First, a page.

Canada Inflation Falls to Slowest Since 2009 on Gasoline

Canada’s annual inflation rate fell in April to its slowest in more than three years, taking it below the central bank’s target band and adding to evidence of growing slack in the world’s 11th largest economy.

The consumer price index rose 0.4 percent in April from a year ago compared with a 1 percent annual gain the prior month, Statistics Canada said today from Ottawa. That’s the slowest since October 2009, when the country experienced a period of deflation at the end of the last recession.

The report is the last reading on inflation before Stephen Poloz takes over from Mark Carney as Bank of Canada Governor, and gives him less scope to raise his key policy interest rate. Economists forecast the central bank will keep the benchmark rate at 1 percent into next year.

The data reinforce expectations the “Bank of Canada will be on hold for an extended period,” said Camilla Sutton, head of currency strategy at Bank of Nova Scotia in Toronto, in a telephone interview.

Carney, alone among Group of Seven central bankers in signaling the potential for higher borrowing costs, has been softening his stance in recent interest rate announcements and cutting growth forecasts. After the central bank’s last meeting, on April 17, it predicted the economy wouldn’t reach full capacity until mid-2015, compared with its January projection for the second half of 2014.

Resisting Measures

Carney has resisted joining G-7 peers in taking extraordinary measures to stimulate demand, even with inflation around the bottom of the Bank of Canada’s target range, partly out of concern that easing monetary policy would exacerbate record household-debt levels.

If not for globally low interest rates and an “expansive” view of the central bank’s mandate, “these types of CPI numbers would arguably merit at least a hard look at measures to stimulate the economy via the interest rate channel,” Derek Holt, vice president of economist at Bank of Nova Scotia (BNS) in Toronto, said in a note to investors.

The central bank, which projects inflation will remain below its 2 percent target until the second quarter of 2015, sets interest rates to keep inflation in the middle of a 1 percent to 3 percent band.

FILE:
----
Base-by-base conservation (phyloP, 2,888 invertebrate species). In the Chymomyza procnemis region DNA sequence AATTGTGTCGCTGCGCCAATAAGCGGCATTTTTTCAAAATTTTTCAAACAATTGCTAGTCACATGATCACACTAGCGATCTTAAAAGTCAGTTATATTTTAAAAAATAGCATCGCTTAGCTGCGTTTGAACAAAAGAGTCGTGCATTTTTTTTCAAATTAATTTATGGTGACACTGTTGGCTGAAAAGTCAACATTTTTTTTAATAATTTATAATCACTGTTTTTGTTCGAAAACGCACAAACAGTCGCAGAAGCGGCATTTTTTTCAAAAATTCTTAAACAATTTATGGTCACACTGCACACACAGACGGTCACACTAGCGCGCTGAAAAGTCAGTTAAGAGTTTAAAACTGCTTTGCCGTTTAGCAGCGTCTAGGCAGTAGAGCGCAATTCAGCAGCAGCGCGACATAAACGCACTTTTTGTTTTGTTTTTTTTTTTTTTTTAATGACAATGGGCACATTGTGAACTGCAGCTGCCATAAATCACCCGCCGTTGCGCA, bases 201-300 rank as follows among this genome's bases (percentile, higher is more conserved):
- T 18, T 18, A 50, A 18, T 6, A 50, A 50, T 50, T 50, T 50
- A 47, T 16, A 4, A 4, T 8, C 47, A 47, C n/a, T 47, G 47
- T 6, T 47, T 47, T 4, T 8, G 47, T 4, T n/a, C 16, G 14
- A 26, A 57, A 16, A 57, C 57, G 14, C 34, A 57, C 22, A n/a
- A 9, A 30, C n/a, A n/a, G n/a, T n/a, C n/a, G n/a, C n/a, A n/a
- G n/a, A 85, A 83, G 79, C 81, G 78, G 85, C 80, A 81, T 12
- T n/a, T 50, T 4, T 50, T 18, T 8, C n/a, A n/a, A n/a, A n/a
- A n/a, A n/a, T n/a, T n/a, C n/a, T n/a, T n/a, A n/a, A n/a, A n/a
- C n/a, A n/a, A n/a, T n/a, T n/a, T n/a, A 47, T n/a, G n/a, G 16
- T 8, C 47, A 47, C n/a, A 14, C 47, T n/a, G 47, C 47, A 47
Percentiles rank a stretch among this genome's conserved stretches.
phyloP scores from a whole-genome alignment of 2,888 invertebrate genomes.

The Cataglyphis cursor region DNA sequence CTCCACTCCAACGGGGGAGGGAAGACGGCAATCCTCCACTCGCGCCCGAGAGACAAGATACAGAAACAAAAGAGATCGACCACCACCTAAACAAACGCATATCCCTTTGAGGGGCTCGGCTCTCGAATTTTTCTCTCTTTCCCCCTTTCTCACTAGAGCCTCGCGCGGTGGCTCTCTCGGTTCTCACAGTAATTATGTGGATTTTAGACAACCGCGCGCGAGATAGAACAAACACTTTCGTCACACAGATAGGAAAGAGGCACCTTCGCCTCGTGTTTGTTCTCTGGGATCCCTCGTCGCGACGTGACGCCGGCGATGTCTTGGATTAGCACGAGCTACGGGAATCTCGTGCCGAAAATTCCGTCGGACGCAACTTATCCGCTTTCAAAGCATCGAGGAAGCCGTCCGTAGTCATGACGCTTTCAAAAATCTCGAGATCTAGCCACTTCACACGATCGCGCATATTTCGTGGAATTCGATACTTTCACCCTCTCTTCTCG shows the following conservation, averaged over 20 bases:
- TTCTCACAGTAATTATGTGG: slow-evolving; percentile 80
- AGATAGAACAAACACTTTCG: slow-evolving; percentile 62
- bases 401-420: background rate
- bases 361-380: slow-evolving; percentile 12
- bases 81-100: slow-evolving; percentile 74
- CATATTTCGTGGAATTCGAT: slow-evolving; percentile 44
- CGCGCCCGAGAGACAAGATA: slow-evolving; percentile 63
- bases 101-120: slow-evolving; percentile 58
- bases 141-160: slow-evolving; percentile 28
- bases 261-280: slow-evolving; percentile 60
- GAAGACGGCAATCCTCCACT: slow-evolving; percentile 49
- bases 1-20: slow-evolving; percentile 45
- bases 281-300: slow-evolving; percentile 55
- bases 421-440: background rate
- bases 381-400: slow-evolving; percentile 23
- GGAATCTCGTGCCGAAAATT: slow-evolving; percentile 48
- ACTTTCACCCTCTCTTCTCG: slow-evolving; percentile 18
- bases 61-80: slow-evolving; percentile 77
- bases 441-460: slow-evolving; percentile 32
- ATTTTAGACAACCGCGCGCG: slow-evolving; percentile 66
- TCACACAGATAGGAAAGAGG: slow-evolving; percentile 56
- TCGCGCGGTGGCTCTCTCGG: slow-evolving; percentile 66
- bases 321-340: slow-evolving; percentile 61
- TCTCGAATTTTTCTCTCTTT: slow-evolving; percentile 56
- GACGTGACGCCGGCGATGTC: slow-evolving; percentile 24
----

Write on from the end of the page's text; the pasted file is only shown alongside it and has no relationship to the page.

The Canadian dollar extended losses following the report, dropping 0.9 percent to C$1.0283 per U.S. dollar at 10:42 a.m. in Toronto. One dollar buys 97.26 U.S. cents.

Core Inflation

Canada’s core inflation rate, which excludes eight volatile products, decelerated to an annual pace of 1.1 percent after gains of 1.4 percent in the prior two months.

Economists surveyed by Bloomberg forecast that the total rate would slow to 0.6 percent and core would be 1.2 percent.

Transportation-related costs led the slowdown. Gasoline prices were down 6 percent in April from a year earlier, the biggest decline since October 2009, while prices of passenger vehicles dropped 0.7 percent from a year ago.

The index was also affected by the elimination of a harmonized sales tax in British Columbia. Prices in that province fell 0.8 percent from a year earlier, after rising 0.5 percent in March.

On a monthly basis, total inflation fell 0.2 percent in April, while the core rate rose 0.1 percent.

Economists surveyed by Bloomberg predicted that total monthly prices would be unchanged and the core rate would advance 0.2 percent.

Seasonally adjusted inflation fell 0.4 percent during the month of April and the adjusted core rate was unchanged.

In a separate report, Statistics Canada said that wholesale sales rose 0.3 percent in March to C$49.1 billion ($47.9 billion), led by gains in motor vehicles. Economists forecast a 0.4 percent gain in a Bloomberg survey with 17 responses. In volume terms, excluding the impact of price changes, wholesalers increased sales by 0.1 percent during the month.

To contact the reporter on this story: Theophilos Argitis in Ottawa at targitis@bloomberg.net

To contact the editors responsible for this story: Chris Wellisz at cwellisz@bloomberg.net; David Scanlan at dscanlan@bloomberg.net

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